4. Oh, of course, not Jon: they’ll just chip away at it, little by little, hollowing it out as they go along. That’s this Court’s activist specialty. Everyone said that Lopez and Morrison posed no threat to environmental law — and then came SWANCC and Rapanos. I understand the opposition’s arguments on their own terms quite well — and their implications. Perhaps you should read Eugene’s piece on slippery slopes.

    On the other hand, maybe I am being overheated. After all, it’s not like the Court would try to decide a presidential election or anything…

  5. I don’t know who “everyone” is that said Lopez and Morrison posed no threat to environmental law. I argued at the time that these decisions posed problems for wetlands regulation — as, incidentally, did Richard Lazarus — and we were right. I think my record predicting this sort of thing has been pretty good. There’s also a real argument Lopez and Morrison poses a challenge for the ESA, but not the primary pollution control statutes.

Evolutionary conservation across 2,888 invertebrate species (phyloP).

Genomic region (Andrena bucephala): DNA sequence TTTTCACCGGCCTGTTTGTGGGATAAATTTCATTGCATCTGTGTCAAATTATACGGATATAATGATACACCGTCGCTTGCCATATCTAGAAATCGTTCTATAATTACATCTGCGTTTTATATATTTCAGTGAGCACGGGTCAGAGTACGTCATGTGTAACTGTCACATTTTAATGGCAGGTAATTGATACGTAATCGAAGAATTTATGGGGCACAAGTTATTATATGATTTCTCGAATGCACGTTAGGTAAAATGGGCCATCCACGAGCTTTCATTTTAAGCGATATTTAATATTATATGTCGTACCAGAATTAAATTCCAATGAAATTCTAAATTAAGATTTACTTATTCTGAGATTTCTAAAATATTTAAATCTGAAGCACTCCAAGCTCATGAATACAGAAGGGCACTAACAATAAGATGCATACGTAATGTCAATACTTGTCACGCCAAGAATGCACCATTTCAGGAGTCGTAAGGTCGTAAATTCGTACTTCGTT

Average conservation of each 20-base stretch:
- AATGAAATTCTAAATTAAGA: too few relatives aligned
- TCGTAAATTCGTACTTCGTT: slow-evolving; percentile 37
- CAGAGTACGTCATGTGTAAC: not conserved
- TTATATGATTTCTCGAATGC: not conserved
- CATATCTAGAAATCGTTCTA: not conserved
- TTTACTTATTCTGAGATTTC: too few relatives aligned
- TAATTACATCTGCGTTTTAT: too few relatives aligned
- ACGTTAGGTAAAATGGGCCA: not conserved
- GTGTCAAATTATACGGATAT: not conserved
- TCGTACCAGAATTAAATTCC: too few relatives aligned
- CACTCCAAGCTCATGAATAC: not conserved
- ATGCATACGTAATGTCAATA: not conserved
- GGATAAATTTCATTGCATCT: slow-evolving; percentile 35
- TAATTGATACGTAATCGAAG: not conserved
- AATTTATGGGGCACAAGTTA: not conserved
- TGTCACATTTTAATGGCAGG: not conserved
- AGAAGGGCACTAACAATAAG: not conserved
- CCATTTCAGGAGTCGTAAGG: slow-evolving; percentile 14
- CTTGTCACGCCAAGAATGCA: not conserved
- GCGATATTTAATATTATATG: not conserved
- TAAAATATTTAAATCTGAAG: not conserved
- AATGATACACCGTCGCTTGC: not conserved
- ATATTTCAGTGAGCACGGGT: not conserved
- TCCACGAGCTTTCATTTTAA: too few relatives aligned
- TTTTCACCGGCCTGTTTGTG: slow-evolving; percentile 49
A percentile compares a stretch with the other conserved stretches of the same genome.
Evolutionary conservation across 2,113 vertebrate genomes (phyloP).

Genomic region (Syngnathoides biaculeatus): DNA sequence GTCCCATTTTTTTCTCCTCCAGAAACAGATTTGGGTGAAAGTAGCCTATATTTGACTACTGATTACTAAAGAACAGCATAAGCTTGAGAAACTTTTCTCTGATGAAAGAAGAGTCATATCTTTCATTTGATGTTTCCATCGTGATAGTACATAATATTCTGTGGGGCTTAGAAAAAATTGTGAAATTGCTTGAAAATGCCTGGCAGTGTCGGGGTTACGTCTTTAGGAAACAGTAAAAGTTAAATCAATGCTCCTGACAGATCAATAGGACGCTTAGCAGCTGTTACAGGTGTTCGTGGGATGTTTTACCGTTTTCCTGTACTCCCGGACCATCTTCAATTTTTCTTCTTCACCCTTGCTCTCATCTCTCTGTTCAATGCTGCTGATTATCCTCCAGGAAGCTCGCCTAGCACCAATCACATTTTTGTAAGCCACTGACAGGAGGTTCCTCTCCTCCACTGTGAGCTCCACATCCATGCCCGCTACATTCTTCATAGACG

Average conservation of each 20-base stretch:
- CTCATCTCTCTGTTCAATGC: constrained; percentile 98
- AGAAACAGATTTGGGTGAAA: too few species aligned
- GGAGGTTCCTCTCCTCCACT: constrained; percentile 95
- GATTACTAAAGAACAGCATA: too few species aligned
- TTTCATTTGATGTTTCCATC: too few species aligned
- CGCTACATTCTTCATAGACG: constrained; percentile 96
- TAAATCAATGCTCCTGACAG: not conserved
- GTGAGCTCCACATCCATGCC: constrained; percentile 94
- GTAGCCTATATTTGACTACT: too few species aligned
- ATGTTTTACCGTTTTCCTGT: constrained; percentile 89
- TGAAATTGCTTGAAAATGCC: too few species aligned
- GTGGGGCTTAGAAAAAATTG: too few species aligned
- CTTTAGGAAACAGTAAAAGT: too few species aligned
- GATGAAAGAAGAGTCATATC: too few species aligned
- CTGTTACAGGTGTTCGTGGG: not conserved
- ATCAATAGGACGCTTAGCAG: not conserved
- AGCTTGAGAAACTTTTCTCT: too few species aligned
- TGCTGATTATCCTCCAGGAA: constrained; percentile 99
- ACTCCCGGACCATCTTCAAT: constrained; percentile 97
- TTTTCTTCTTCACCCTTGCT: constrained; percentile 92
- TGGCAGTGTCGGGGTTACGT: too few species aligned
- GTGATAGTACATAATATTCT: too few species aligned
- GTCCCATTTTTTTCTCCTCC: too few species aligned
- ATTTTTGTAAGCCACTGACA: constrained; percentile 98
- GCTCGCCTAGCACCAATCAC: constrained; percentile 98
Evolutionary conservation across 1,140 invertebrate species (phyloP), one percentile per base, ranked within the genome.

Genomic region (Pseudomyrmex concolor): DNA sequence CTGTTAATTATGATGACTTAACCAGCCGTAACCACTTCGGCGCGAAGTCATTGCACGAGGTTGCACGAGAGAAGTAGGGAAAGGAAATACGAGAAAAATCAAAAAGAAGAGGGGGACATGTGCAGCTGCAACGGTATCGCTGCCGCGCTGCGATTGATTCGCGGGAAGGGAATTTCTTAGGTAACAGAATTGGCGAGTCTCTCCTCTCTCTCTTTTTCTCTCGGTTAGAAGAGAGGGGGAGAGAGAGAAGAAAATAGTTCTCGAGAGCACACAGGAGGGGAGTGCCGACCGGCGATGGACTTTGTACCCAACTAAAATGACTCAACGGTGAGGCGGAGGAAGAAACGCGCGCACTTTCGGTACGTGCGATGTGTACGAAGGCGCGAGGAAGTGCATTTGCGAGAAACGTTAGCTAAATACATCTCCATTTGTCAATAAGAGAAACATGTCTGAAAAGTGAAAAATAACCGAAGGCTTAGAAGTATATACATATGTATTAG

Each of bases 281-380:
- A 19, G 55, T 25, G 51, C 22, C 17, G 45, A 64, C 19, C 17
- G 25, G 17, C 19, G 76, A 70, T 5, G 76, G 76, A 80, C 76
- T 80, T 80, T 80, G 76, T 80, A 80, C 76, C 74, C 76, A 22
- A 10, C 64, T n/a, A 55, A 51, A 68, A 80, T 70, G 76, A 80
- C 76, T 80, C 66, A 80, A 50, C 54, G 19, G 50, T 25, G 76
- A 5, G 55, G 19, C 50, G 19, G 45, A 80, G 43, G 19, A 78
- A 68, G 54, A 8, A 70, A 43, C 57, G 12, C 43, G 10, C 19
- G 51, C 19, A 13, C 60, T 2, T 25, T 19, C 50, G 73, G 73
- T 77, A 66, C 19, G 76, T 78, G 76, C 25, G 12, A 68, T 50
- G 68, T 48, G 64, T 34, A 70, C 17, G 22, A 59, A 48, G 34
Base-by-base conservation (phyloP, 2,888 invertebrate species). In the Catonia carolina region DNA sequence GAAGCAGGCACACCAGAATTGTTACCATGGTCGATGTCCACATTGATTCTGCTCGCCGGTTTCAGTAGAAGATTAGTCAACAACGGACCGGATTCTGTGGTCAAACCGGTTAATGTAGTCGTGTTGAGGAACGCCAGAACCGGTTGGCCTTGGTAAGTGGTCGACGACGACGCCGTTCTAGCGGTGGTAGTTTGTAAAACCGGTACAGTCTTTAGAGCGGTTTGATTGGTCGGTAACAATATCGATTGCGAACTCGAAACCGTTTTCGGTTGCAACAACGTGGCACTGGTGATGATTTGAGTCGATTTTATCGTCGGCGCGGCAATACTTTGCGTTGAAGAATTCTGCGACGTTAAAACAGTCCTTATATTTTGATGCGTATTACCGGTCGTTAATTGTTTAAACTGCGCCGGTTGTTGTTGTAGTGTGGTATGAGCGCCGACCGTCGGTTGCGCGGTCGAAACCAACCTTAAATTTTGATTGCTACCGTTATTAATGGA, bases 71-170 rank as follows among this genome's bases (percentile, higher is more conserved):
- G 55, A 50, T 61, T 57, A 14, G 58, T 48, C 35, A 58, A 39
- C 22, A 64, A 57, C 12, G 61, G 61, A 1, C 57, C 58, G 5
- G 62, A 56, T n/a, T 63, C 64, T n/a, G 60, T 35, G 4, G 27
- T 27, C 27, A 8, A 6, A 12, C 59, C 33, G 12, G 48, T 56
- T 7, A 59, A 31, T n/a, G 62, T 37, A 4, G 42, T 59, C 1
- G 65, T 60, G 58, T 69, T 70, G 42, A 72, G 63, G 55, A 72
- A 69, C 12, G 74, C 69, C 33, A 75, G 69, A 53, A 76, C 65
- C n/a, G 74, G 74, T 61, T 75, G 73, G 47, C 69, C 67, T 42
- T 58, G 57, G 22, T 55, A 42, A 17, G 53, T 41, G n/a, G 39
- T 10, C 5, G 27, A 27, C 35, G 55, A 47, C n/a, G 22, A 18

As for whether you understand the opposition’s arguments on their own terms, I’ll believe it when I see you characterize the arguments fairly — which I’ve yet to see here or on RBC. Nothing we heard this week at the Court was a surprise for those who were paying attention.

    JHA

  6. I don’t know who “everyone” is that said Lopez and Morrison posed no threat to environmental law. I argued at the time that these decisions posed problems for wetlands regulation — as, incidentally, did Richard Lazarus — and we were right. I think my record predicting this sort of thing has been pretty good. There’s also a real argument Lopez and Morrison poses a challenge for the ESA, but not the primary pollution control statutes.